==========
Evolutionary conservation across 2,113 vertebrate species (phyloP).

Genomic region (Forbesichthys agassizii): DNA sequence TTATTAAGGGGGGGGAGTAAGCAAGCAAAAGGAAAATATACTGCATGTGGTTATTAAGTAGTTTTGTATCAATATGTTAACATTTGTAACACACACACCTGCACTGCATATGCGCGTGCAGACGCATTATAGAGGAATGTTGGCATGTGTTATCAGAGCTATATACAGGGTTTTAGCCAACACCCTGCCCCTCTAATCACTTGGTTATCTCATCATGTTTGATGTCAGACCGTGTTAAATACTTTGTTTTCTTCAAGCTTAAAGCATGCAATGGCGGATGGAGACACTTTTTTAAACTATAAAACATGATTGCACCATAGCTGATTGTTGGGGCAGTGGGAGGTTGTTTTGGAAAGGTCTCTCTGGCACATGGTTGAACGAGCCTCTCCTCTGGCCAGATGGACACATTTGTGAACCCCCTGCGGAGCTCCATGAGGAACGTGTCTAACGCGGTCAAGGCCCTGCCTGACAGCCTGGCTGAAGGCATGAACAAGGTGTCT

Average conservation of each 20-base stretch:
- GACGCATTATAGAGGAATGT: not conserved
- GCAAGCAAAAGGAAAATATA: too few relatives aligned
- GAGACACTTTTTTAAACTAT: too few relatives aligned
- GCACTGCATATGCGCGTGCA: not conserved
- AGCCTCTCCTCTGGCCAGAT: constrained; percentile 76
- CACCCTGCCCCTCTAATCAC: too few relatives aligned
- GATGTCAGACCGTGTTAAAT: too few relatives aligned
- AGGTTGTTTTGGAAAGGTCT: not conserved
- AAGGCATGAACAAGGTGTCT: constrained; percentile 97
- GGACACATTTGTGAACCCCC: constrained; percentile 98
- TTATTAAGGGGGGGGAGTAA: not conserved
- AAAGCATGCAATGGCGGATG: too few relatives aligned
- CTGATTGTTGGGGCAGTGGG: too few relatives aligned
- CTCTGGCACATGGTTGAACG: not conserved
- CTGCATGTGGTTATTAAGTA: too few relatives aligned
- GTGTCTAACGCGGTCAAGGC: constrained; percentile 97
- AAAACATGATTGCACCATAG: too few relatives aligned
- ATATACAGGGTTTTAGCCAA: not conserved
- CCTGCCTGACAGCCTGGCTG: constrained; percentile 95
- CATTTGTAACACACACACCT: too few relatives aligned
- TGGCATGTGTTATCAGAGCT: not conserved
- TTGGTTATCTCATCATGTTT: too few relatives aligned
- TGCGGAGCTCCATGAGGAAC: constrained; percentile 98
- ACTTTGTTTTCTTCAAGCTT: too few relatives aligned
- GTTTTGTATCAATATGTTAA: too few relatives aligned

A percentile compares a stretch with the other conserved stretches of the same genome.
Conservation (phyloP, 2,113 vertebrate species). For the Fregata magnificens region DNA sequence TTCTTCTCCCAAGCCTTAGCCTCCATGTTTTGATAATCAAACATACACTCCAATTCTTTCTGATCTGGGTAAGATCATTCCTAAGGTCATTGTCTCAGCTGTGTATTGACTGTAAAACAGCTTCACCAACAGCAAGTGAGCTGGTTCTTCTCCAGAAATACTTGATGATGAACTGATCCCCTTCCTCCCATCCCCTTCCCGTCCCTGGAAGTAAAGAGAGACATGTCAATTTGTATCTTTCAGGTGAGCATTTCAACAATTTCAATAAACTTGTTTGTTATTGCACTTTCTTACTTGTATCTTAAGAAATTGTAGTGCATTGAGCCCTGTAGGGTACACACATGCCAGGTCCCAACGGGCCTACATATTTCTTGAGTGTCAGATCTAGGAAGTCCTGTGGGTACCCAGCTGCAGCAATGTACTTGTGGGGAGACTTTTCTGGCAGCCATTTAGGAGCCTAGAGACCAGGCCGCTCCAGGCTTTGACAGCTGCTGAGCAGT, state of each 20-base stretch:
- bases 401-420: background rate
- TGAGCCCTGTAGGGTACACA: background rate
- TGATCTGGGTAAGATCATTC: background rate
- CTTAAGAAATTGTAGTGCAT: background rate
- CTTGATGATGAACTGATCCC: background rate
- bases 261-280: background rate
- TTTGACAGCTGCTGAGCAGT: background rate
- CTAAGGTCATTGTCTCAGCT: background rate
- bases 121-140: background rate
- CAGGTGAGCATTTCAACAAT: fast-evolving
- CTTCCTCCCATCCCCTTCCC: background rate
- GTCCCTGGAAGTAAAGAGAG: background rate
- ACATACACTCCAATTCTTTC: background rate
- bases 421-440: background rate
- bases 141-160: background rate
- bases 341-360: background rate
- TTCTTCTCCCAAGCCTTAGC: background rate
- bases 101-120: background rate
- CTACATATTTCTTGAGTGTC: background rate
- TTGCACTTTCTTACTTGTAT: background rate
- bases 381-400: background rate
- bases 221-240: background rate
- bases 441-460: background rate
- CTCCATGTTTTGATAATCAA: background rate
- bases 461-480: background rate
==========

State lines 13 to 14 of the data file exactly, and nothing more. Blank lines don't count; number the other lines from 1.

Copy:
- GGACACATTTGTGAACCCCC: constrained; percentile 98
- TTATTAAGGGGGGGGAGTAA: not conserved